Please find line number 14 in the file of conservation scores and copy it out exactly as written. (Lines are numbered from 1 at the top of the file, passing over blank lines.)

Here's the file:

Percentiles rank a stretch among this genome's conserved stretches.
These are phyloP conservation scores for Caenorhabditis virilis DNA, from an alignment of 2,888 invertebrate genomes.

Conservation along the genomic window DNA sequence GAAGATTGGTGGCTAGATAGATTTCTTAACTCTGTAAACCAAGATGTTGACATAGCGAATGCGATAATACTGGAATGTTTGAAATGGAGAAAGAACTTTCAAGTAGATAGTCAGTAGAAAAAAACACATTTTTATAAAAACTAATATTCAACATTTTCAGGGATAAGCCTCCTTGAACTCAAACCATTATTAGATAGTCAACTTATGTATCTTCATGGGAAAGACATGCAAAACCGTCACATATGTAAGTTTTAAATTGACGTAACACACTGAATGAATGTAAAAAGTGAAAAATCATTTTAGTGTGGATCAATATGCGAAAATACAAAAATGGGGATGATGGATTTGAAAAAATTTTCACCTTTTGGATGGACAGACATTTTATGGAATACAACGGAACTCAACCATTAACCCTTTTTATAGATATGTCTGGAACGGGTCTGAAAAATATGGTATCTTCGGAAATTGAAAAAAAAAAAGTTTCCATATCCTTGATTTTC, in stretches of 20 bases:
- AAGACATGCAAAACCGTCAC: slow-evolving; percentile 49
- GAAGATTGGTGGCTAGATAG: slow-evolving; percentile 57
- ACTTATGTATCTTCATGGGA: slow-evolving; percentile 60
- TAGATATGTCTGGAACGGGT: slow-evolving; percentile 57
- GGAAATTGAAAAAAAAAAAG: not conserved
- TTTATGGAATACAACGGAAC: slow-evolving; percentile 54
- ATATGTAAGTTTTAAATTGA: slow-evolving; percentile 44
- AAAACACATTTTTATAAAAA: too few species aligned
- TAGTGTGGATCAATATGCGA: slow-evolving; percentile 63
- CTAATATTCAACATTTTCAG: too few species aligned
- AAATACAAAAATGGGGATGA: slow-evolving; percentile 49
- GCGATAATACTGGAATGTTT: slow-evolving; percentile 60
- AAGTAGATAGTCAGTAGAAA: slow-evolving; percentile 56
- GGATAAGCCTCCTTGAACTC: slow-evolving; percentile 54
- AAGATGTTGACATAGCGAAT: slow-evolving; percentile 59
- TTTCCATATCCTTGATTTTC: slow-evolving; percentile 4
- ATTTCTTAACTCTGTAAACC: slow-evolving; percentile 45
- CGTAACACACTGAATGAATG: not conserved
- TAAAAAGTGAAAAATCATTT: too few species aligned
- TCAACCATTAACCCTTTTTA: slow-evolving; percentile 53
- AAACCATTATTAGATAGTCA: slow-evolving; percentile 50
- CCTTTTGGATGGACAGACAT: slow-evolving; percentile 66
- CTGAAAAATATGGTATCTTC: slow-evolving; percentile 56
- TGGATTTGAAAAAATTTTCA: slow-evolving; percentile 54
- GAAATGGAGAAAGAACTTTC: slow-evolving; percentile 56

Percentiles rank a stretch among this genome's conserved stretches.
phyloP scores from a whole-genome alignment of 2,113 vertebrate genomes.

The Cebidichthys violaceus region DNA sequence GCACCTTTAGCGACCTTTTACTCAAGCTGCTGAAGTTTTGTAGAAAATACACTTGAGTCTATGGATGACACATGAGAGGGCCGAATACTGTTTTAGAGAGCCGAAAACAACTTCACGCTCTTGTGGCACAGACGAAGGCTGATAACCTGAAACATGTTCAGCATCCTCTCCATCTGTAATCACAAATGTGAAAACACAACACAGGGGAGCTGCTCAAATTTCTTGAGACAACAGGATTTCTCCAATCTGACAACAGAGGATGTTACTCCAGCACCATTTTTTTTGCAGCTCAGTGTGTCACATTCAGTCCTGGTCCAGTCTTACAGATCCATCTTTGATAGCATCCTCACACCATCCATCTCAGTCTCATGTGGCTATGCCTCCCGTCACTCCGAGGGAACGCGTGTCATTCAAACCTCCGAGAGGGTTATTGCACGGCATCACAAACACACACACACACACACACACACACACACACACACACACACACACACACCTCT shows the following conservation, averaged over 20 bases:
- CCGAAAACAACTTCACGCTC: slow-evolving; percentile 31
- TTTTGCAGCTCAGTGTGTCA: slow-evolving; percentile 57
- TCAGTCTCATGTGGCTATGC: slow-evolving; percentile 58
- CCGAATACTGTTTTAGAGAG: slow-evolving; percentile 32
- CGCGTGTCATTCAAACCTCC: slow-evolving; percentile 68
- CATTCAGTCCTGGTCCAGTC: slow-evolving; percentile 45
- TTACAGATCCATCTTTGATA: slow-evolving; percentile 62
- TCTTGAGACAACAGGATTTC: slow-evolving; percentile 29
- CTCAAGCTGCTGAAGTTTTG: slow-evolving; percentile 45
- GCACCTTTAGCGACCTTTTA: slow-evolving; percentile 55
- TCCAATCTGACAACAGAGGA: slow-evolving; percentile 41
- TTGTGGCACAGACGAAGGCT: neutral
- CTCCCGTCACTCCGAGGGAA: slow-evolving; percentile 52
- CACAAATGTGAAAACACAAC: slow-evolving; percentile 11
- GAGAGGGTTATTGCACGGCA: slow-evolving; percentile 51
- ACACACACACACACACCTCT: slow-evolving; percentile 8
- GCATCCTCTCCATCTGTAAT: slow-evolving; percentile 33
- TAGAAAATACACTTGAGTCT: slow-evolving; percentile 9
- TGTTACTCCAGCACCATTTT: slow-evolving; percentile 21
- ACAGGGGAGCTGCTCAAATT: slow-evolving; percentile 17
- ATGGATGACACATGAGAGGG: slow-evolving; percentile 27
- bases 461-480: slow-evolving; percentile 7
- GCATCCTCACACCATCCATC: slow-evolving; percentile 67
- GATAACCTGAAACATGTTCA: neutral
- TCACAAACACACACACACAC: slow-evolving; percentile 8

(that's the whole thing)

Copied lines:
- AAATACAAAAATGGGGATGA: slow-evolving; percentile 49